[AAVSO-DIS] T Tauri (Hind's) Nebula Brightening

Keith Geary keithg1 at eircom.net
Mon Dec 13 14:43:37 EST 2004


All, I've had a report of a brightening of Hinds Nebula NGC1555 associated with T Tauri, Please read the passage below....
Wonder whats causing it if confirmed?, A new star/possible variable?? buried from within, or a shockwave from T Tauri itself?
T Tauri has shown no recent activity has it?

Regards, Keith..

Reports from the USA (Tom Polakis and S. Kent Blackwell) say that Hind's 
variable nebula (NGC1555) has brightened considerably and is currently 
visible in a 10-inch telescope. Although it has always been possible to 
image this nebula in a reasonable sized instrument, it has for many years 
been an extremely difficult visual target requiring telescopes in the 20 to 
30-inch range along very good skies. 

NGC1555 is located in Taurus at RA 4h 21.8m, Dec +19d 32m (2000.0). Because 
it has two bright components with a darker neck in between, it was 
originally thought to be two objects and given two NGC numbers NGC1555 and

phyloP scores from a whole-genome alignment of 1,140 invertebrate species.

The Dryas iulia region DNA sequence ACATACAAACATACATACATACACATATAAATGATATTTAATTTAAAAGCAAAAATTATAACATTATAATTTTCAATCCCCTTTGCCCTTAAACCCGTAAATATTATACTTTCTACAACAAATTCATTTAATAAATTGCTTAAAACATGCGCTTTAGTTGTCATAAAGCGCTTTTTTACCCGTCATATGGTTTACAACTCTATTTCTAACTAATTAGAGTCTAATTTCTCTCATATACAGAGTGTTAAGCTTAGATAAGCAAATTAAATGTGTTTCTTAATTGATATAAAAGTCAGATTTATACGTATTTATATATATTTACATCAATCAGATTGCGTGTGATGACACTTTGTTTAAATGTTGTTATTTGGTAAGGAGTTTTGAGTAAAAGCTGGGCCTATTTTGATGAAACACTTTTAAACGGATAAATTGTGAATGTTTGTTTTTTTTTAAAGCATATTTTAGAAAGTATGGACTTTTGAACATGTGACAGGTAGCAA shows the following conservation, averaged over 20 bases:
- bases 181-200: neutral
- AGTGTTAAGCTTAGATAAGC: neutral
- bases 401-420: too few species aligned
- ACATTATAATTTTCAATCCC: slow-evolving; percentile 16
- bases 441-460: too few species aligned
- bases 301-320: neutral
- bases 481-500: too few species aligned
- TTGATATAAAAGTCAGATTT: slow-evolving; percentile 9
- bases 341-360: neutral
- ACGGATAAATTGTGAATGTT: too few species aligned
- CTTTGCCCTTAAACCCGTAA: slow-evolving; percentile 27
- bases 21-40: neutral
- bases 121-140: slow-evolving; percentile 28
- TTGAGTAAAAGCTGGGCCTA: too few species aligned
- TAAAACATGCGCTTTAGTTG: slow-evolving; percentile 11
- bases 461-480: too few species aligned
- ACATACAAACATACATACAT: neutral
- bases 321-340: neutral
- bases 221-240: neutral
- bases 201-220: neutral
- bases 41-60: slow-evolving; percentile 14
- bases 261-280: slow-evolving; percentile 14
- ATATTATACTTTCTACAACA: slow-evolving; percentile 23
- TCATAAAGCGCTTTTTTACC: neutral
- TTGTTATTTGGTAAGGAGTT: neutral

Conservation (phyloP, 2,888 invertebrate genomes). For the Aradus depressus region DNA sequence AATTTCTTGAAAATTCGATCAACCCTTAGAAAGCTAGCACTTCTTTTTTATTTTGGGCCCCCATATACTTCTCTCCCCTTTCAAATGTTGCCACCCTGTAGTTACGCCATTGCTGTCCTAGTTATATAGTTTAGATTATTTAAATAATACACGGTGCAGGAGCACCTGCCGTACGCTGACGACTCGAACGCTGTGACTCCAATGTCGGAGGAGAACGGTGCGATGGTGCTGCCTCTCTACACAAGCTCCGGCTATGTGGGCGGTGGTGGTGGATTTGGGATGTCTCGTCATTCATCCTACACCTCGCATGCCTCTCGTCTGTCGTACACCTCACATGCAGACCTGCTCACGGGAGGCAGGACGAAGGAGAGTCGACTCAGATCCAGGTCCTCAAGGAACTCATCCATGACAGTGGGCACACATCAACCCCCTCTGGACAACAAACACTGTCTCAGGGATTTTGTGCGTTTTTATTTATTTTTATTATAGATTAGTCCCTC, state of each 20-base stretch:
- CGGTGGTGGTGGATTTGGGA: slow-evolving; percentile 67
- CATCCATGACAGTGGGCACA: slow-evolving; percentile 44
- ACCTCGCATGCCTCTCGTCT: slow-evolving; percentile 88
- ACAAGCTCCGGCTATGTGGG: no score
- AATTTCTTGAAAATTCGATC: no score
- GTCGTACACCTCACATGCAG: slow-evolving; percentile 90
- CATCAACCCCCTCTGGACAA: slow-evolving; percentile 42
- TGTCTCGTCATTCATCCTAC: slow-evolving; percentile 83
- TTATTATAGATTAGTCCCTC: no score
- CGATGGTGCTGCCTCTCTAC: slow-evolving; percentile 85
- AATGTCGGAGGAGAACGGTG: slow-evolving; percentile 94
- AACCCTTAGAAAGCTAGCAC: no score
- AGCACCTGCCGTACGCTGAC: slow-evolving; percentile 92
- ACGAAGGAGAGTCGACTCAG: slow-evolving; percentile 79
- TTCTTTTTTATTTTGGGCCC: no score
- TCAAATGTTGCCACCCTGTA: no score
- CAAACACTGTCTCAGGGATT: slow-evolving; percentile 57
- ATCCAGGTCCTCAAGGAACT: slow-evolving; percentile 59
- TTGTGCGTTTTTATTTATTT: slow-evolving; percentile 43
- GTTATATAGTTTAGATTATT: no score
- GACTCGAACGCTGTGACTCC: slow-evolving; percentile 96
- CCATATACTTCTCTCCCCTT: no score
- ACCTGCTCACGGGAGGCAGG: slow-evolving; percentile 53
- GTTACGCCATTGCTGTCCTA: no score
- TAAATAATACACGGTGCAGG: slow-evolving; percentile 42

1554. It was discovered by John Russell Hind in 1852, using a 7-inch 
refractor from London. He also discovered the variable star, T Tauri 
associated with the nebula, although variations in this star's brightness do 
not seem to directly correlate with variations in the nebula's brightness. 

Hind's variable nebula is a small 30 arcsec comet shaped area of faint 
nebulosity lying just to the west of T Tauri. It is predominately a 
reflection nebula and therefore nebula filters will be of little use. 
Variations in brightness are usually associated with subtle changes in shape 
or size of the nebula, or in the brightness distribution over the nebula. 
If the US reports are correct, this is an ideal opportunity to observe a 
normally difficult and greatly under observed object. Please send all 
observations to the Director, along with full details of instrumentation and 
observing conditions. Regular observations over the next few months, to 
closely monitor any changes, would be particularly useful. 

Stewart Moore, Director Deep Sky Section 




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